At the same time as this deal was struck, Sony was very publicly trying to launch their own version of the MCU by developing a similar large-scale franchise surrounding their licensed Marvel properties. This franchise, officially known by the unwieldy moniker of “Sony’s Universe of Marvel Characters” (SUMC) but often referred to as Sony’s Spider-Verse, is intended to build upon Spider-Man, which is “still Sony’s biggest property.” The problem for Sony, however, is that the parameters of their current deal with Marvel mean that the current Spider-Man portrayed by Holland cannot appear in any films outside the five agreed upon. This means that Sony is attempting to launch a franchise surrounding a very well-known and popular character they cannot actually use. The SUMC was launched with 2018’s Venom, centered on one of the villains of the Spider-Man universe. Although the film received mixed reviews, it was very high-grossing, breaking the box-office record for an October opening weekend. The success of Venom led Sony to proceed with developing other films in the same vein featuring Spider-Man characters including Morbius the Living Vampire, Kraven the Hunter, Jackpot, Nightwatch, Black Cat, & Silver Sable.
Enter Spider-Man: Into the Spider-Verse, 2018’s breakout animated hit, earning nearly $180,000,000 domestically by the time of this publishing, and nabbing a nomination for the Best Animated Feature Oscar (an award the film may actually have a chance of winning despite heavy competition from Oscars juggernaut Pixar). As the Washington Post helpfully summarizes, the film focuses on a new Spider-Man, Miles Morales. Within the film:
“There are multiple Spider-Men (and women) in parallel universes brought together by a time-space continuum foul-up. An unusual animation technique…gives the movie both a high-tech and hand-drawn quality…And a meta spin that has Spider-Man taking place in a world in which, well, Spider-Man exists (Morales reads Spider-Man comics).”
Importantly, the film is not considered part of the SUMC, and yet it offers an illustrative example of the way that Sony has gone about developing Spider-Man in a way that suits their own interests (namely launching the SUMC) without jeopardizing their deal with Marvel.
Perhaps most obviously, Into the Spider-Verse provides Sony with an ingenious solution to this complex situation by virtue of its markedly different visual style. Not only is the film animated, but the animation style (as briefly noted above) is so distinctive that it offers a clear-cut separation from any other Spider-Man films, including the MCU films. Visually, the film is not only unlike any of the live-action films, but in fact doesn’t look like any other animated films either, likely removing any confusion surrounding which Spider-Man belongs to which film universe: Miles Morales belongs to the animated Spider-Verse, not the SUMC or the MCU. Additionally, because the film doesn’t require a visible actor (Miles is voiced by Shameik Moore), there’s no concern over confusing the Moore Spider-Man with the Holland Spider-Man. And importantly, Miles Morales isn’t Peter Parker, either—another distinction explained within the film that helps to separate the two and avoid audience confusion. Finally, the film overtly addresses the fact that there are multiple “spider-verses.” Within the world of the original Marvel comics, multiple Peter Parkers exist, and those multiple Peter Parkers similarly exist in the cinematic universes based on the comics. By acknowledging in both the title of the film and the movie’s plot that there is more than one Spider-Man and more than one “universe” in which Spider-Man exists, Into the Spider-Verse educates audiences in the machinations of comic book storytelling and allows for the possibility of the simultaneous existence of many Spider-Men, a concept which Sony is absolutely banking on as they launch the SUMC alongside the MCU.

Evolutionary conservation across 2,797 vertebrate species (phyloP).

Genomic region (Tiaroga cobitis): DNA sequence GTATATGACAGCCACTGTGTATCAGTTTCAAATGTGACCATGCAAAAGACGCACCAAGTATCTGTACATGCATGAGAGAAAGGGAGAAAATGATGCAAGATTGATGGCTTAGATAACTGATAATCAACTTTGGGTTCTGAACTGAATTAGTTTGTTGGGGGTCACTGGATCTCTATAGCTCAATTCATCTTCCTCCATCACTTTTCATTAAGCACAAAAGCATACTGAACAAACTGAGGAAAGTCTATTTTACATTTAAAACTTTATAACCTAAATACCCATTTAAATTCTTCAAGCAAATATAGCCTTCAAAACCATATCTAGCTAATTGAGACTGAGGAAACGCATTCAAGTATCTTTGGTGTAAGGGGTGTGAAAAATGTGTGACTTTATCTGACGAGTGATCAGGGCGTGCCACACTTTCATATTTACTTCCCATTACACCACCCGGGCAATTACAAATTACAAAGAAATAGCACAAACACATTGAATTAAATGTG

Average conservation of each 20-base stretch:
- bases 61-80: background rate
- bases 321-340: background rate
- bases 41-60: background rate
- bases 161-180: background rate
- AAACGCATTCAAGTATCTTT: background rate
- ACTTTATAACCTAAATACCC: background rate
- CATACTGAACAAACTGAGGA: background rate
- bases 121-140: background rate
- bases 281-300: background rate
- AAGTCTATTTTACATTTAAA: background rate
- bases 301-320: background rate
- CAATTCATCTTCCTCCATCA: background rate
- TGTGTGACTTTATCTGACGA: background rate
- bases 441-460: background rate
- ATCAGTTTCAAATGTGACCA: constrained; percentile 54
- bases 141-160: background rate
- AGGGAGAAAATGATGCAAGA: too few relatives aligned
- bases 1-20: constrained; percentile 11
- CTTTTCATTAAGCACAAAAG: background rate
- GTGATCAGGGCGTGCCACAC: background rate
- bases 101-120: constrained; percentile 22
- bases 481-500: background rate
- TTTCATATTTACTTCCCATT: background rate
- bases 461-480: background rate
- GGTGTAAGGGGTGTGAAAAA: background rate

By understanding the way the cinematic universes associated with Marvel properties have developed over the past 20 years, we’re able to better understand why there were three different filmic representations of the “universe” of Spider-Man (from Infinity War to Venom to Into the Spider-Verse) available on the big screen within the span of a single year. It’s vitally important to both Marvel and Sony that all of these representations exist—and it’s equally important that audiences understand them as separate. Into the Spider-Verse provides an elegant example of how Sony has sought to maximize the intellectual property they have without diluting that property or offending their closest ally and biggest competitor.
Derek Johnson. “Will the Real Wolverine Please Stand Up?: Marvel’s Mutation from Monthlies to Movies.” Film and Comic Books. Eds. Ian Gordon, Mark Jancovich, and Matthew McAllister Jackson: University Press of Mississippi, 2007, 285-300.